|Adrian (left) & Paul at their office in the SoC Incubation Centre|
What do you do now?
Paul is the Co-founder (Technical Development) and I am the Co-founder (Business Development). The nature of the start-up requires us to don multiple job hats so there are non-obvious responsibilities too. Paul is also our HR manager, CFO, Accountant, and De-bugger, and I am our PR, SysAdmin, Intern Herder and ‘Bugger’.
What we found to be really useful for job segregation was to divide tasks into internal and external affairs. He would do the 'internal' and I would do the 'external'.
What inspired you to do this?
We wanted to start a car rental business ourselves. Once we sat down to do the numbers, we realised that we just don’t have enough capital to start one. Instead, we decided to put our tech skills to good use and help 'improve' the car rental industry in Singapore. Why? Back when we started, Google and Facebook were common online services that everyone used. Yet, for car rentals, consumers had to look up Yellow Pages and Newspapers. That is when we thought it would be a good idea to aggregate all these car rental businesses and put them online.
Two years plus down the road, we have some kind of a solution to fix that (above), so we are dedicating our effort to look at improving land transport in the region. For example, we think it is ridiculous how transport is done in Singapore. If you needed to get from A to B, you would either take public transport or buy a car. Why don't more people consider car rental, car sharing or car leasing? Our goal is to improve that situation.
A little part of us is still amazed how two guys can have a tiny impact on the lives of others and that pushes us work hard. The world is changing every moment. Housing, finance, jobs, are being redefined in ways we never thought possible. It is amazing how the last decade was all about having "information right at our fingertips" and now, the new era of democratized business is upon us. Today is the world where business is done at the “you-and-I” level instead of big giant faceless businesses. Think Kickstarter for small-business-world-customers, think AirBnB for short-term stay, think Kiva for micro-loans, think Task Rabbit for freelancing.
While we are not comparing ourselves to the [aforementioned] greats, we believe we can help the land transport scene to really catch up to the information era and change how people think of land transport locally and regionally.
Describe your SoC experience.
Filled with happy memories of a lot of talking and laughing with friends (with the occasion swears at the computer screen). Without a doubt, we had the best time being part of the Computing Club. Paul was the EVP and I was the club President. The committee was made up of by some of the best individuals that we had ever worked with. The work was it owns reward. [However,] in my opinion, it was really tough to prove to the student body that the Computing Club cared for them and acted in their best interest. I guess over time, by reaching out to one student at a time, that opinion changed slightly for the better.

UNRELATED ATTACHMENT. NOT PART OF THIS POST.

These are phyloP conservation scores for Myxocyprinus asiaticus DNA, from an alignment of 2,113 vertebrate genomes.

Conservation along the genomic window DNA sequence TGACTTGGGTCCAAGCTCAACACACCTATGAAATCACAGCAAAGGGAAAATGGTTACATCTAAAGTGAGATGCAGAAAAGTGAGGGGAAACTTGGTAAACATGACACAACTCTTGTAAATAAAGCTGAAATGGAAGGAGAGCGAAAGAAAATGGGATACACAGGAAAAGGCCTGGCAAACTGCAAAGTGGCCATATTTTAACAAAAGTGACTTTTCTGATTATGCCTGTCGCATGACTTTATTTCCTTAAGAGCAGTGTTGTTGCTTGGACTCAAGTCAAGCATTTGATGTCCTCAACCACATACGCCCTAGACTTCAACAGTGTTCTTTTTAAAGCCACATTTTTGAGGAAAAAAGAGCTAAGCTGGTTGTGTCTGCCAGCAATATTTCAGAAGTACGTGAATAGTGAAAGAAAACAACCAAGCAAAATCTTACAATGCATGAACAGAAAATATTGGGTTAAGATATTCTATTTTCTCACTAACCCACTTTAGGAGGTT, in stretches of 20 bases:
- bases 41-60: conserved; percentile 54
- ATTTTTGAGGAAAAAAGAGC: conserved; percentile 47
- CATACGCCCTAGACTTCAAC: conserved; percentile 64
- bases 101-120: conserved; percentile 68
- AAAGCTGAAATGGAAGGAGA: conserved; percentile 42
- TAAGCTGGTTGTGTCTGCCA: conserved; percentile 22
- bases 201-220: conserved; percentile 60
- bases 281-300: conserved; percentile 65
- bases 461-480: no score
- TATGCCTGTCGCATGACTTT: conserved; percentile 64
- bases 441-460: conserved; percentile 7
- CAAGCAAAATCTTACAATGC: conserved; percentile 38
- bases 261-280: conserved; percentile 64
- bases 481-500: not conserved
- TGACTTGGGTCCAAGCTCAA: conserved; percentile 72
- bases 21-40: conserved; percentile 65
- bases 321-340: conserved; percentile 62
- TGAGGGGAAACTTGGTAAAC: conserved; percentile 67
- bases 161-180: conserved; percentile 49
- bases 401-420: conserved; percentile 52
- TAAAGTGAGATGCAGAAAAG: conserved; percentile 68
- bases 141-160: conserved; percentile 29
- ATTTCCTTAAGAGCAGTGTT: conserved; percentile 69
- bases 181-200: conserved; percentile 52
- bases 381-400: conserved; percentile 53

[The staff and faculty members that made the biggest impressions on me were] Ms. Toh [Mui Kiat] and Prof. Khoo (then Vice-Dean for Undergraduates). Add the number of work hours both Paul and I put into our start-up every month and we can't even match half of what they put in for the students in one week. That is genuine care for student and love of work, right there.
If only students think of NUS as less of a certification centre and more of a place for limitless opportunities. Love chess? There is a group for them. Love religion talk? There is a group for that. Love origami? I am sure there is a group for that. Want to represent NUS in some competition in Oslo? I am sure that is happening sometime this year.
What is something most people would be surprised to learn about you?
Being an introvert, I hate crowds and I must present with 101% confidence to large audiences all the time. Boo.
Quick-fire! Worst movie you’ve seen this year?
It is a toss-up between Non-Stop with star Liam Neeson or Robocop by the new guy Joel Kinnaman. The first movie is predictable and the genre is overdone. The second movie just killed Robocop for me because it is supposed to be R not PG13. The rating change meant removing the darker side of the show and that stinks.
Most interesting use of or development in technology this year?
I am inclined to say Bitcoin or Wearable Tech or IoT but that is so predictable. Instead, I will go with the increased reach of Internet with the commoditisation of cheap Android boxes. It is amazing that everyone can pick up some cheap tablet and start to access the Internet (+Apps). All ages, all income categories, all regions, all demographics can now have instant access to knowledge!
I am going to say Singapore. Extremely well thought through but so very tiny...
Three ultimate dinner party guests?
Adrian: Bill Gates, Bill Clinton, Sim Wong Hoo (I would say it is a toss-up between Mr. Sim and Elon Musk for the third choice).